Most New Jersey residents are keenly aware that the devastation caused by Superstorm Sandy continues to wreak havoc on people's lives. In response, the New Jersey legislature is working to temporarily stop foreclosure on homes that were damaged in the storm. If the legislation is passed, affected homeowners would receive a three-year moratorium on foreclosure.
A New Jersey man facing foreclosure decided to fight his mortgage lender in an effort to keep his home. Recently, the judge decided that the lender was not entitled to proceed with the foreclosure because it waited too long to pursue an action to collect the mortgage debt. The statute of limitations to bring an action for foreclosure is six years.
Years after the official end of the recession, many New Jersey residents are still facing the threat of losing their homes. Some homeowners became desperate enough between 2006 and 2009 to believe a company's promises to stop foreclosure. Recently, the architects of what federal officials believe was a lease buyback scam were arrested, which may leave many homeowners wondering what happens next.
Even though it has been several years since the housing market crashed, new foreclosures are still being filed here in New Jersey. Homeowners who may still be dealing with unpaid mortgage debt and facing foreclosure are filing some papers of their own. Homeowners seem to be fighting back by filing complaints aimed at debt collectors and mortgage companies.
The overall number of foreclosure filings may be dropping, and the housing market may be rebounding, but the mess left by the crash of the real estate market is still being cleaned up. Thousands of homes in which the homeowners were unable to stop foreclosure are sitting empty. These so-called "Zombie Foreclosures" have increased an astounding 58 percent in New Jersey in the last year.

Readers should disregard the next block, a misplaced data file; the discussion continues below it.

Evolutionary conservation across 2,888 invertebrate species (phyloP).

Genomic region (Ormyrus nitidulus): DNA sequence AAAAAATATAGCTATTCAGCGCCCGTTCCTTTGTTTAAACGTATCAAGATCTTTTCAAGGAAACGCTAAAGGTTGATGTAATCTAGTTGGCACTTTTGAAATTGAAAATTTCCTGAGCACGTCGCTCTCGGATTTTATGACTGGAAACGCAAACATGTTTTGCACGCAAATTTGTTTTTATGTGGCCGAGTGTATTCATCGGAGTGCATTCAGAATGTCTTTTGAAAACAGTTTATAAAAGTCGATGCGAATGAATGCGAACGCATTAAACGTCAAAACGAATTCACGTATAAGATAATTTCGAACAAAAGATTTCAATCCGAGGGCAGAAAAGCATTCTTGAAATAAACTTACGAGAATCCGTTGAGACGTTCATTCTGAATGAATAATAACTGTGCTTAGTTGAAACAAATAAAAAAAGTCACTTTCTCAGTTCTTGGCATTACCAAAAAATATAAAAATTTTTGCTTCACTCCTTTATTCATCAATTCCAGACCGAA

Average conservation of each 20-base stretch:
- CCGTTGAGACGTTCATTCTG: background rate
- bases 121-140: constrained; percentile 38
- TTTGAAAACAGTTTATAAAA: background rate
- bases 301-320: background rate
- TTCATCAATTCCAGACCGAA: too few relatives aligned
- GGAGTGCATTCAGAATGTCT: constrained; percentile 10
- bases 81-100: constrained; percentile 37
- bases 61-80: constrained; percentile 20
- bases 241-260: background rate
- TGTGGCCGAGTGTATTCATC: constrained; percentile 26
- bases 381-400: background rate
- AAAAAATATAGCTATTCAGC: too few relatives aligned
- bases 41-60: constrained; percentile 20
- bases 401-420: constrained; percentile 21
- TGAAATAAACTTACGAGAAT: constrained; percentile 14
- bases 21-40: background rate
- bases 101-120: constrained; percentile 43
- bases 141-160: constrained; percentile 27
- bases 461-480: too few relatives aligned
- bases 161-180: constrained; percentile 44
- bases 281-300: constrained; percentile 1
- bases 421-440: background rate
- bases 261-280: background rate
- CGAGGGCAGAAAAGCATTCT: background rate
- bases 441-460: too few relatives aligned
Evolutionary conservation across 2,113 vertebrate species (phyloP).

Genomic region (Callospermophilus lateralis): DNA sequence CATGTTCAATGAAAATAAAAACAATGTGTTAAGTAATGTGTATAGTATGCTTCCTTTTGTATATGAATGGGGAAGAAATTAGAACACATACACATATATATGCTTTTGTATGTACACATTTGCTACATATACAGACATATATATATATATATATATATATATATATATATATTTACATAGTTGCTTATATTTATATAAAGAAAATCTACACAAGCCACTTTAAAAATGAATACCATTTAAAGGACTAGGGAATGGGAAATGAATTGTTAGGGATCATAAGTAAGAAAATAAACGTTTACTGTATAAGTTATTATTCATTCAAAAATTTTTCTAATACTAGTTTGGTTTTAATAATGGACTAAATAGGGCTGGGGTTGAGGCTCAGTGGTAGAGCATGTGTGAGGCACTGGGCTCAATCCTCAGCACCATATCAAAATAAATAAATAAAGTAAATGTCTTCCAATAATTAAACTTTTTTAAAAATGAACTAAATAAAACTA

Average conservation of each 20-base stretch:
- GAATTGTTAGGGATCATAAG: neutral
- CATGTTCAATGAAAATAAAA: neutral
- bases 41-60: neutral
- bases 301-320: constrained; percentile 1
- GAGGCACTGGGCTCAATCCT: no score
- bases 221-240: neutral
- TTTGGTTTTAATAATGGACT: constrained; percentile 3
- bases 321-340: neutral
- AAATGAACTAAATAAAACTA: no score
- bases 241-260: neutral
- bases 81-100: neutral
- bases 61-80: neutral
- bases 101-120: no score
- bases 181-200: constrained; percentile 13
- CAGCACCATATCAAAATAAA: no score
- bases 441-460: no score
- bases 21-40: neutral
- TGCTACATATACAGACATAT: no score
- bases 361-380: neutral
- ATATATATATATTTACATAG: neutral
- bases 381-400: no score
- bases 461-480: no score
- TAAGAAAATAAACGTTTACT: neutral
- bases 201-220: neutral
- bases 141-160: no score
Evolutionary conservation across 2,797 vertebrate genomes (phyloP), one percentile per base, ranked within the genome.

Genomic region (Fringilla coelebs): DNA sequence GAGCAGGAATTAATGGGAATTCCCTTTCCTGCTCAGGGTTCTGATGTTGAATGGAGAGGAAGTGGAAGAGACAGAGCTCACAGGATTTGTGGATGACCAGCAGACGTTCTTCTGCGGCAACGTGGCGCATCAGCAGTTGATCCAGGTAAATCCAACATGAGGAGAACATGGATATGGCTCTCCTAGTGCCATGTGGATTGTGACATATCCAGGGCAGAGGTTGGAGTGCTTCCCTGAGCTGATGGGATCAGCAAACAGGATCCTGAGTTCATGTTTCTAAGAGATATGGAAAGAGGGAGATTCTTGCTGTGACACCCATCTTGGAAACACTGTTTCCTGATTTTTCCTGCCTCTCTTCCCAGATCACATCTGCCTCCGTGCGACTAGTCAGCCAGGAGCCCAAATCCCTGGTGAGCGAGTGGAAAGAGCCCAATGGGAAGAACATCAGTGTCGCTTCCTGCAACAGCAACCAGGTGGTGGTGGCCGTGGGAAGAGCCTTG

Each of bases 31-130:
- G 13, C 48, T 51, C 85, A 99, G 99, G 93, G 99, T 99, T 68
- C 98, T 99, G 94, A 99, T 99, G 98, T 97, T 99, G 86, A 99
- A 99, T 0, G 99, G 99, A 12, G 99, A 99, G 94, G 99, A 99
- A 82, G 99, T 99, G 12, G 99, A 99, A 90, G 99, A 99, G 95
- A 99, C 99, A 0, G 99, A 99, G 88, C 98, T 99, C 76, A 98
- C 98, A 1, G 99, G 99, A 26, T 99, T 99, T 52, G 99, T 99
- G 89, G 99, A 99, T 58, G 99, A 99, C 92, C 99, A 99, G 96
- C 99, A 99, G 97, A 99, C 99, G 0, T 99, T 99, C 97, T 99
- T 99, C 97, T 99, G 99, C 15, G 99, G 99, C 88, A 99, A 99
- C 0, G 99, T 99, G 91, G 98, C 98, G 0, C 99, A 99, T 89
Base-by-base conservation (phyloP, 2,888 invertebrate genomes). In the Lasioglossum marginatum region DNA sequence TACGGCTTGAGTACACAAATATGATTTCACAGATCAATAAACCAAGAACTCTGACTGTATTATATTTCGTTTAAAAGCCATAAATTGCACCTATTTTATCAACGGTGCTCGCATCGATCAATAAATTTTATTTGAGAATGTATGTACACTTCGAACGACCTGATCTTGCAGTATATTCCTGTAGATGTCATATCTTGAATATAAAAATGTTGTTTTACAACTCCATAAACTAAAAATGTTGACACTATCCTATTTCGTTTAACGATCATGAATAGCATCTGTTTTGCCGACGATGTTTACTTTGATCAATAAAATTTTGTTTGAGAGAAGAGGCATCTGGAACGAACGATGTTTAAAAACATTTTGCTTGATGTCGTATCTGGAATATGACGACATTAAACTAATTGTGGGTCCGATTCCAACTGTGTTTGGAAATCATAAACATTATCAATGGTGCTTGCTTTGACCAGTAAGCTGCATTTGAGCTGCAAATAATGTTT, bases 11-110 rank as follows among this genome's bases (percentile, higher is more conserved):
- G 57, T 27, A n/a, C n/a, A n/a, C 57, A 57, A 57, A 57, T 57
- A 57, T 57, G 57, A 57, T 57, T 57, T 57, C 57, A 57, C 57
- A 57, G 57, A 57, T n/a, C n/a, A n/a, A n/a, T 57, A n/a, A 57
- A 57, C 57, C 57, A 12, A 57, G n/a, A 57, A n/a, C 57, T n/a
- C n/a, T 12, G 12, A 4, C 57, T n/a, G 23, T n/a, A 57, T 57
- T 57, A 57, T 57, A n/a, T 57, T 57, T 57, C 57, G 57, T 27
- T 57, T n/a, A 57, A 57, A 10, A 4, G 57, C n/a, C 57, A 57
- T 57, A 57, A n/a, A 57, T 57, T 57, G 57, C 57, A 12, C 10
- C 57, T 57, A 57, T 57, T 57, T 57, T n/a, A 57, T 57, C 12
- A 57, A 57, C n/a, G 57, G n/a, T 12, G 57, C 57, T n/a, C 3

On Dec. 31 of last year, the Mortgage Forgiveness Debt Relief Act, which made it possible for many homeowners to avoid paying taxes on debt forgiveness due to foreclosure or short sale, expired. Many are hopeful that Congress will renew the Act, which became law in 2007. Even though the law appears to have sufficient support, Congress has yet to make a determination regarding renewal of it. This has -- and may -- cause numerous homeowners in New Jersey and across the country to file for bankruptcy after a short sale of their homes.
Many New Jersey homeowners remember July 2009. The housing market had collapsed and hundreds of thousands of homeowners across the country were either behind on their mortgage debt or in foreclosure. It was during this time that one woman received a heart stopping letter from her mortgage company telling her that if she didn't pay them a certain amount by within two weeks, she could lose her home.
Multiple news reports have highlighted the fact that New Jersey is experiencing a surge in foreclosure filings. You may be one of thousands of homeowners in the state who is concerned about being able to keep your home. Help could be on the way, if a bill up for a vote in the State Assembly passes.
For some time now, New Jersey has held steady at being number two in the nation for home foreclosures. However, the state holding the number one spot is beginning to pick up the pace of finalizing foreclosure proceedings. This could mean that the amount of unpaid mortgage debt in New Jersey could cause the state to eventually lead the nation in foreclosures.
Several settlements have been brokered with mortgage servicers over the last few years over questionable mortgage practices. Now, the fourth largest mortgage service in the country, Ocwen Financial Corporation and Ocwen Loan Servicing, the subsidiary of Ocwen Financial, has agreed to a $2.1 billion settlement. An estimated 1,900 New Jersey residents could receive a portion of the settlement and possibly stop foreclosure if they are in danger of losing their homes.